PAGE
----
Defining the Underlying Cause of Pericarditis
A 59 year-old male presents to cardiology clinic for exacerbations of recurrent chest pain. His first episode occurred a year ago when he noticed a fever of 102.7F, palpitations and pleuritic chest pain. He had no prior medical conditions and no recreational drug use. Family history was notable for a sister with lupus and mother with Behcet's syndrome although he lacked rheumatologic symptoms or signs on exam. His CRP was 15.6mg/L (<3mg/L) and ESR was 12mm/hr (0-15mm/hr). A left heart catherization was performed and showed nonobstructive coronary artery disease. He then had a cardiac magnetic resonance imaging (MRI/CMR) that showed mildly thickened pericardium with late gadolinium enhancement of the pericardium without pericardial effusion or abnormal ventricular septal motion (Figure 1C). He was diagnosed with acute pericarditis. He was discharged on colchicine and ibuprofen for 6 months.
Unfortunately, 10 days after stopping this regimen after his 6 months course, he developed another episode of chest pain again with fever and dyspnea. His original dose of colchicine was doubled, and ibuprofen was restarted. His symptoms gradually resolved on this dual anti-inflammatory regimen.
He then had his third episode of angina two months later despite still being on therapy. In the emergency department, they diagnosed him with pericardial tamponade and by cardiothoracic surgery performed a pericardial window. Both the pericardial fluid cultures and the tissue culture grew Cutibacterium acnes, formerly known as Propionibacterium acnes. Inflammatory markers were elevated with CRP 138.8mg/L and ESR of 9 mm/hr. Infectious disease was consulted and recommended a two-week course of intravenous ceftriaxone. After which, he transitioned to doxycycline, however, he had recurrence of his chest pain that was resolved with increasing the antibiotic dosage. During this time, he had an outpatient rheumatology visit where they noted a history of dry eyes and chronic hip pain attributed to leg braces as a child. Their workup was significant for ANA titer of 1:160 with speckling as well as a positive anti-SSA titers of 166. Antibodies for SSB, cyclic citrullinated peptide, double stranded-DNA, Smith, ribonucleoprotein were unremarkable as were complement levels and serum protein electrophoresis. Given his family history of lupus and Behcet's syndrome along with these titers, he was offered hydroxychloroquine but declined.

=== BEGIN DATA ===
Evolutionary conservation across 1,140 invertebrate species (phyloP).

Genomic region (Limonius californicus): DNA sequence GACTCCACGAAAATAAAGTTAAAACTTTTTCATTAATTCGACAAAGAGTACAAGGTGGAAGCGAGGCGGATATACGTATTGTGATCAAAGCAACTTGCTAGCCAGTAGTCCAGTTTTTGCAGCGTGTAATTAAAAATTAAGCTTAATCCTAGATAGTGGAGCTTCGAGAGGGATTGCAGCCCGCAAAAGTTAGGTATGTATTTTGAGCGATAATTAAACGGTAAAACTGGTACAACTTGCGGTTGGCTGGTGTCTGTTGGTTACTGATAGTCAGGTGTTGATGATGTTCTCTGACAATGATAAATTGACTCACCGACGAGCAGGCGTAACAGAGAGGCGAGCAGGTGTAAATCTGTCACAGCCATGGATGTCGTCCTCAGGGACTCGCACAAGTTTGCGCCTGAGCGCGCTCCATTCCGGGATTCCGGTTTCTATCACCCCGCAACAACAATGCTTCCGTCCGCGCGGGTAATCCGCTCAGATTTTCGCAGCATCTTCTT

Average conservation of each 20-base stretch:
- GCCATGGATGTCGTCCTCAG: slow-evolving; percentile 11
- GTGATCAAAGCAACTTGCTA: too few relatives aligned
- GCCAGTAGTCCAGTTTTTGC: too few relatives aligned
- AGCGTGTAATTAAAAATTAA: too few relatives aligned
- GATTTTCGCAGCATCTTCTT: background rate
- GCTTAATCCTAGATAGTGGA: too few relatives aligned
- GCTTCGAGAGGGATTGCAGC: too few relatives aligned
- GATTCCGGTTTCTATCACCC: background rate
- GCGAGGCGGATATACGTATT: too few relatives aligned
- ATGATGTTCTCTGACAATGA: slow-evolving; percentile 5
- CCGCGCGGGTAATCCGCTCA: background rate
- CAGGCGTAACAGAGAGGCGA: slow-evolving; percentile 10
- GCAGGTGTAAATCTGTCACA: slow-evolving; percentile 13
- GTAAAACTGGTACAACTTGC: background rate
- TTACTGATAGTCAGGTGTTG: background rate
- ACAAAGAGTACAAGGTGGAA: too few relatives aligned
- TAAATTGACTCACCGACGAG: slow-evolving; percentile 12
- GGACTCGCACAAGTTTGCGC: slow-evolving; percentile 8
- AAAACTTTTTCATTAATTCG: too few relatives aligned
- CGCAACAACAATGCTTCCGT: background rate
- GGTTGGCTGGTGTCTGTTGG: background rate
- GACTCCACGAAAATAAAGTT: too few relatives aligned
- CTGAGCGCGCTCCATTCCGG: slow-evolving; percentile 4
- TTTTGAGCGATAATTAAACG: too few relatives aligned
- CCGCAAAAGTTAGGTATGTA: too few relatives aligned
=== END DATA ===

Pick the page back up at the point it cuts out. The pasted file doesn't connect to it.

Ten months after his initial episode, he had his fourth pericarditis flare. His CRP was 293mg/L and ESR was 33 mm/hr. Transthoracic echocardiogram revealed a small pericardial effusion and his regimen of colchicine and ibuprofen was continued.
He then presents to the pericardial clinic a month after his most recent exacerbation where he noted intermittent chest pain with radiation to the shoulders that was worse when lying down and exertion. He was on colchicine 1.2mg daily, indomethacin 500mg twice a day, doxycycline 100mg twice a day and atorvastatin 20mg daily. Physical exam was unrevealing. Laboratory studies at this visit showed normal inflammatory markers with CRP 0.8 mg/L and ESR of 2mm/hr along with unremarkable rheumatology workup including ANA, Rheumatoid Factor and IL-6. Electrocardiogram (ECG) showed normal sinus rhythm with left ventricular hypertrophy (Figure 1A). Chest X-ray was unremarkable. Transthoracic echocardiogram revealed normal diastolic function based on mitral inflow and tissue Doppler and did not show pericardial effusion, annulus reversus or respirophasic shift (Figure 1B). Cardiac MRI showed improvement of mildly thickened pericardium with persistent late gadolinium enhancement (Figure 1D).
How would you treat this patient's chronic, recurrent pericarditis?